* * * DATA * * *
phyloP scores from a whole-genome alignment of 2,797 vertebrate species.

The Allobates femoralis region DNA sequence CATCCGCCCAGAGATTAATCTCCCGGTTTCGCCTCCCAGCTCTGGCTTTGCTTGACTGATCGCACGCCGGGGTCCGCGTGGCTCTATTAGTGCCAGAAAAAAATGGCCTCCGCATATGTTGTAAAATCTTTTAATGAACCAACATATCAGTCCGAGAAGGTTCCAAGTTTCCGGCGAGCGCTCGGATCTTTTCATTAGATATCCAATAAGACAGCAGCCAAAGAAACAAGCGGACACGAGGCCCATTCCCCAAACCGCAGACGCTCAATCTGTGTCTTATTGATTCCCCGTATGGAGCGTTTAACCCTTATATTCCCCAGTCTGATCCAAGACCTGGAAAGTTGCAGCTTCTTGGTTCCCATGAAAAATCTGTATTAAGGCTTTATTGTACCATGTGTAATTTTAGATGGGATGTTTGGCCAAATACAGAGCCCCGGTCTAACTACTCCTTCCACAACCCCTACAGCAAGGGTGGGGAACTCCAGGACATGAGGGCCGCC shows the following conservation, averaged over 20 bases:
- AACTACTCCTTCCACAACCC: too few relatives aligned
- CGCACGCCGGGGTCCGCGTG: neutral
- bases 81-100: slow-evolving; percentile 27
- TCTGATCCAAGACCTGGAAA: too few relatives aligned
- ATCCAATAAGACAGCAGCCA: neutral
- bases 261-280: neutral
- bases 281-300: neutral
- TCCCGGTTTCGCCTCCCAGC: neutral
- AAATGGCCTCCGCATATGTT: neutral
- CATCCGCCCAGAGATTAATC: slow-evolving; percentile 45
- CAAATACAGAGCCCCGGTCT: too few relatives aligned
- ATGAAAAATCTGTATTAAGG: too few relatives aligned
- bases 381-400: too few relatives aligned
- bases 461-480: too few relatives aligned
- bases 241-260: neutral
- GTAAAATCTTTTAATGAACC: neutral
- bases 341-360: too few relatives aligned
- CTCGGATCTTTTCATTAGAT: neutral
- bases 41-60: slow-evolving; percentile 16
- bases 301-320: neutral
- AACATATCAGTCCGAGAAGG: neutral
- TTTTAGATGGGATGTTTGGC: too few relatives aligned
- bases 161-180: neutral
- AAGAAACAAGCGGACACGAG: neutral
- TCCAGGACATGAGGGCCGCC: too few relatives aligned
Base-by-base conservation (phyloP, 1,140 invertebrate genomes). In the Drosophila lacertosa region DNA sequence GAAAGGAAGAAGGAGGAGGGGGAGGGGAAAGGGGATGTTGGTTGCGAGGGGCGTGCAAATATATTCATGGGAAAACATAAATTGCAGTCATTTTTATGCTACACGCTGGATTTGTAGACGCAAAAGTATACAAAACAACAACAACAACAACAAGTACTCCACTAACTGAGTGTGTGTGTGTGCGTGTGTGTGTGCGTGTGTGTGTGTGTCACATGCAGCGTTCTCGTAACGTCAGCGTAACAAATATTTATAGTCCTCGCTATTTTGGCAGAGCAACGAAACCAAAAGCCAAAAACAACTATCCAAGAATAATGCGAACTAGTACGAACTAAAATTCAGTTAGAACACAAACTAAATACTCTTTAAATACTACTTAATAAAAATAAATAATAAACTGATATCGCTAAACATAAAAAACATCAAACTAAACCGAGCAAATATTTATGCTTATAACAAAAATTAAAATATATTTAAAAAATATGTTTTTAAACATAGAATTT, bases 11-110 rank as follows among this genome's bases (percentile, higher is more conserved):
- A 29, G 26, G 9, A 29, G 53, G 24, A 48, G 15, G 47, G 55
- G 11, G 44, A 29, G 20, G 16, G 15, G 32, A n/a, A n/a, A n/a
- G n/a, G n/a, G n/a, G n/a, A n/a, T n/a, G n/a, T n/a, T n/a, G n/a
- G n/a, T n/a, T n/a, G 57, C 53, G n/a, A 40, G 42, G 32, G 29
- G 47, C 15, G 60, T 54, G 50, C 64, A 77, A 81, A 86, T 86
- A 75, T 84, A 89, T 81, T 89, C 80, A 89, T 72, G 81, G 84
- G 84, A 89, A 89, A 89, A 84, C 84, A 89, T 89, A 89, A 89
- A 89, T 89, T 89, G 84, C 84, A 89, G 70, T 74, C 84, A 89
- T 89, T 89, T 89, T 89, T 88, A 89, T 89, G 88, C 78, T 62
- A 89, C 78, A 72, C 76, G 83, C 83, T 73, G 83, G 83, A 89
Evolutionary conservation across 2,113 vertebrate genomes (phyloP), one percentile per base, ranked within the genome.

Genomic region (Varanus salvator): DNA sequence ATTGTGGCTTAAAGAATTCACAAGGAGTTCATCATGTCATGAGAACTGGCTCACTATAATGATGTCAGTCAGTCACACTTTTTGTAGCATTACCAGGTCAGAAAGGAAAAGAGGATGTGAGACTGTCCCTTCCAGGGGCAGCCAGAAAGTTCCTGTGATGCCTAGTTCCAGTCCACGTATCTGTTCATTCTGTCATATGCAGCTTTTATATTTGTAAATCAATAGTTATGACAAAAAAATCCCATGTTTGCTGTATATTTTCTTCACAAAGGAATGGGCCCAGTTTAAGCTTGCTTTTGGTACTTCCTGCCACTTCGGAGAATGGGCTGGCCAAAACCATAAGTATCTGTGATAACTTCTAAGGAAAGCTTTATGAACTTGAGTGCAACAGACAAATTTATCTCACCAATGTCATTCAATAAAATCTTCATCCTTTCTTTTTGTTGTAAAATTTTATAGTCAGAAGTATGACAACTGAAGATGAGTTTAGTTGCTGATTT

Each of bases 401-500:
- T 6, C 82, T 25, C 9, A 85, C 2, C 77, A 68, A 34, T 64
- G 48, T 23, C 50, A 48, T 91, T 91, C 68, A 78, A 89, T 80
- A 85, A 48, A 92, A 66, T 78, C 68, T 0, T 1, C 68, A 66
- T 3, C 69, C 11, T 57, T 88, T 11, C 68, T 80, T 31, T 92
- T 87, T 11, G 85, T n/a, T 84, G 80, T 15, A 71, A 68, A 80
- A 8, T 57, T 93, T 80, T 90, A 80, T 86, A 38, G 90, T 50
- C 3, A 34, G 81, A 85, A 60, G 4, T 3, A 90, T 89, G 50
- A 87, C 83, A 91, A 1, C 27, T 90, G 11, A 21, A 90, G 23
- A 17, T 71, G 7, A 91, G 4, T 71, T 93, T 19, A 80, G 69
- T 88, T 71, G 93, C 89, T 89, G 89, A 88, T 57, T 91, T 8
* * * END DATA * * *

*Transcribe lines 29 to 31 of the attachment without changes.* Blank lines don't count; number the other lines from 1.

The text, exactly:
- A 29, G 26, G 9, A 29, G 53, G 24, A 48, G 15, G 47, G 55
- G 11, G 44, A 29, G 20, G 16, G 15, G 32, A n/a, A n/a, A n/a
- G n/a, G n/a, G n/a, G n/a, A n/a, T n/a, G n/a, T n/a, T n/a, G n/a